Sixty years after the India-Pakistan partition, the Wagah border is still the only road link between the two countries. Alistair Leithead reports on the mixed legacy for those living in the border zone.
Thousands gather at the border to watch the sunset ceremony
The soldiers are more than 7ft tall (2.13m) if you count the huge fan-shaped headdresses they waggle at each other like peacocks, just inches apart either side of the India-Pakistan border.
For 45 minutes every sunset they high kick, stamp, speed march and shout their way through a choreographed routine that ends in the lowering of both flags and the slamming of the border gates.
The "retreat ceremony", the traditional way to end hostilities for the day, is a lot less aggressive than it used to be - and any tension is cheered away by the baying crowd of thousands who pack the stadiums on either side every night.
At least now the posturing border guards, yelled on from the stands by chants of India and Pakistan, afford themselves the briefest of handshakes.
After the ceremony the crowds stand within touching distance of each other, but the two countries are not supposed to be on speaking terms.
"Best wishes from India!" says one man.
But he is warned that too much interaction is banned and over the line a whistle is blown. A soldier pushes the crowd back with his hand, a gun firmly held on his shoulder.
Sixty years since the two countries were created, the Wagah border is still the only road link between India and Pakistan.
The narrow white line on the tarmac is the physical representation of a line drawn on a map between Amritsar and Lahore and beyond in 1947, which divided communities and families, and saw millions flee from one new country to another.
Muslims rushed to Pakistan, Hindus and Sikhs to India. Hundreds of thousands died on the journey as religious factions fought where their paths crossed.
Raghbir Singh slowly walked along the platform at the railway station on the Indian side of the border, remembering what he saw there 60 years ago.
He was 19 at partition and can still picture the violence that accompanied it: "It was really a bad time. There were trainloads coming from the Pakistani side - there were dead bodies and a lot of injured people on the trains," he said.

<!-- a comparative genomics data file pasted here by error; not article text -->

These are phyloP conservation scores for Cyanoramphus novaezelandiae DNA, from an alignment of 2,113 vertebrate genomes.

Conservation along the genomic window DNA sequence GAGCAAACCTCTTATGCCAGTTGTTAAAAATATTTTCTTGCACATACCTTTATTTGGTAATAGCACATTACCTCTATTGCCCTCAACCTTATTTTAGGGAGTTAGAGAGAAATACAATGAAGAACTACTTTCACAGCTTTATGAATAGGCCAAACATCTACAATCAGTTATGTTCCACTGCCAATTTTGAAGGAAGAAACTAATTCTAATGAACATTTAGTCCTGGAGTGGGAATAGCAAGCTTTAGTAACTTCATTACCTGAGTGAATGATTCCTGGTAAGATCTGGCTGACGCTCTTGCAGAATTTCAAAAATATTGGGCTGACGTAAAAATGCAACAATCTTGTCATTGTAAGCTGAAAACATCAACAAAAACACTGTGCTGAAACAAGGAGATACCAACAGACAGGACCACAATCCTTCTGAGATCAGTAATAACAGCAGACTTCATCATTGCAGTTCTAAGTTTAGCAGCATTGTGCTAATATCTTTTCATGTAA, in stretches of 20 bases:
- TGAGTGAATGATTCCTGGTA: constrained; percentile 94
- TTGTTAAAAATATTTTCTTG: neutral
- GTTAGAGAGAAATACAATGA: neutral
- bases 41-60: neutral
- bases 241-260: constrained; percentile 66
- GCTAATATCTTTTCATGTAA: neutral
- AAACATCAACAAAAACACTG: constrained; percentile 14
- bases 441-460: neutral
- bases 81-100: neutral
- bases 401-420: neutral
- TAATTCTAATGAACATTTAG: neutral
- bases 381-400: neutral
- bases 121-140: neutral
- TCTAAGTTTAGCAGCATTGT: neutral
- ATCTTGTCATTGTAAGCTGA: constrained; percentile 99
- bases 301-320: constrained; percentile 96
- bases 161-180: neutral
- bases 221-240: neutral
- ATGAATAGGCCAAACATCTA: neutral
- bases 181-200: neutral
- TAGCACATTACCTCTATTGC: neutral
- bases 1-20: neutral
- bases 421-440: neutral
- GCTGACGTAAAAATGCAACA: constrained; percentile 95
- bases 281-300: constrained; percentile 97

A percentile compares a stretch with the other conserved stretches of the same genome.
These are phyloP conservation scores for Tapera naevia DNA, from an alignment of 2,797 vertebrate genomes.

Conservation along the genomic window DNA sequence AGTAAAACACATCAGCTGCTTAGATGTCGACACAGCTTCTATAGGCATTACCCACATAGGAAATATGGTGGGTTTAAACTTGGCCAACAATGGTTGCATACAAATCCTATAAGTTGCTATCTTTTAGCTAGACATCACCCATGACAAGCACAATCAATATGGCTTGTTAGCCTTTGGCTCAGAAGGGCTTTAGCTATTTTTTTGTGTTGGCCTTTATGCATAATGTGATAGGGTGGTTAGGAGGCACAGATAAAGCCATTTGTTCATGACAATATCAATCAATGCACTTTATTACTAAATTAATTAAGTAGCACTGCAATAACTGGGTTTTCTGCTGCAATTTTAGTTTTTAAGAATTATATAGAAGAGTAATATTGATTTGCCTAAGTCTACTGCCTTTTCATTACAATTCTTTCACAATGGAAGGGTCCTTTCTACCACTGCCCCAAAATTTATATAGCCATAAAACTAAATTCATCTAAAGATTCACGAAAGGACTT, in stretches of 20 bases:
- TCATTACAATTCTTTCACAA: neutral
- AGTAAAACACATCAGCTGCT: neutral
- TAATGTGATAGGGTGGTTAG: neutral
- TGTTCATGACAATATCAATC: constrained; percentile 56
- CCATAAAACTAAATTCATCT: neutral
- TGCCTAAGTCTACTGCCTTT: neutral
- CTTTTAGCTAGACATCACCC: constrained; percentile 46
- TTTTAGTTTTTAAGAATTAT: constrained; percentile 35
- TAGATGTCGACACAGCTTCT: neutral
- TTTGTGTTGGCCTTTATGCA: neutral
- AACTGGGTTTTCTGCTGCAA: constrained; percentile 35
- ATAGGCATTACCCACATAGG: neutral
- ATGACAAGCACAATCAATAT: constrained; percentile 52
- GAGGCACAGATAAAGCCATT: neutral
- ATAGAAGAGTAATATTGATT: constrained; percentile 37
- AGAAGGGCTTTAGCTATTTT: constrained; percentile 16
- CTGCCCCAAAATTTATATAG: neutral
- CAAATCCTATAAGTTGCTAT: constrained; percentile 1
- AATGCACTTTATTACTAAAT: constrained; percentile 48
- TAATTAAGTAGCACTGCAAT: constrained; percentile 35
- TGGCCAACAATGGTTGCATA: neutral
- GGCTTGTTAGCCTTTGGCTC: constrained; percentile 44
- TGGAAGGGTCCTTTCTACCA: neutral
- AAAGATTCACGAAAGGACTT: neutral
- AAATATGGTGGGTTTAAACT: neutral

"There were people who were crying and running to the hospitals. It was a really bad time. I felt very sad and very down."
Hundreds of thousands died, but despite all that happened he still thinks the anniversary should be marked.
"It's worth celebrating as it brings people together - there are those who used to live in one country still alive and we can meet.
"If partition hadn't happened it would have been the best thing. We were living like brothers and there was a lot of love between us - everyone was doing well."
Even today trucks are not allowed to cross the border road, so a small army of porters waits on either side with different coloured bibs identifying them as Indian or Pakistani.
The trucks unload 100m away and the men rush backwards and forwards with sack-loads on their heads, transferring them to the corresponding heads on the other side of the white line, while the two sets of tall border guards watch intently on.
Even the postmen have a hard time - the two vans are backed up and sack-loads of mail are dismissively thrown over the line.
It makes life very inconvenient for those living along the border.
Hardev Singh is a farmer, working his family's land which was marooned in no-man's land in 1947.
Now he needs a special permit to reach his lush, green rice paddy fields which are on the other side of a high, wide and rusty barbed-wire fence.
Only he is allowed access to work the fields alone at specific times in the heat of every other day, there are limits on crop sizes and there is the degrading need for body searches when he goes in and out.
He hates the crowds and the military posturing just up the fence at the sunset ceremony.
"People who come to see it say relations between India and Pakistan are getting better but it's not changed for us," he said.
"When I stand in my farm I don't feel India is even an independent country."
Despite the bitterness and the bureaucracy there is some optimism that change will come.
Kuldeep Nayyar was formerly an Indian High Commissioner to Britain but is now an activist for peace between Pakistan and India.
"We want to foster the India-Pakistan friendship," he said, welcoming a Pakistani delegation at the border ahead of a midnight peace ceremony.
"My dream is that the borders should become soft - from Afghanistan to Burma - and we can have a common market like Europe. Identities will remain, but we will work on fighting poverty."
That dream is still a long way off, but he hopes every anniversary of partition will bring better relations that little bit closer.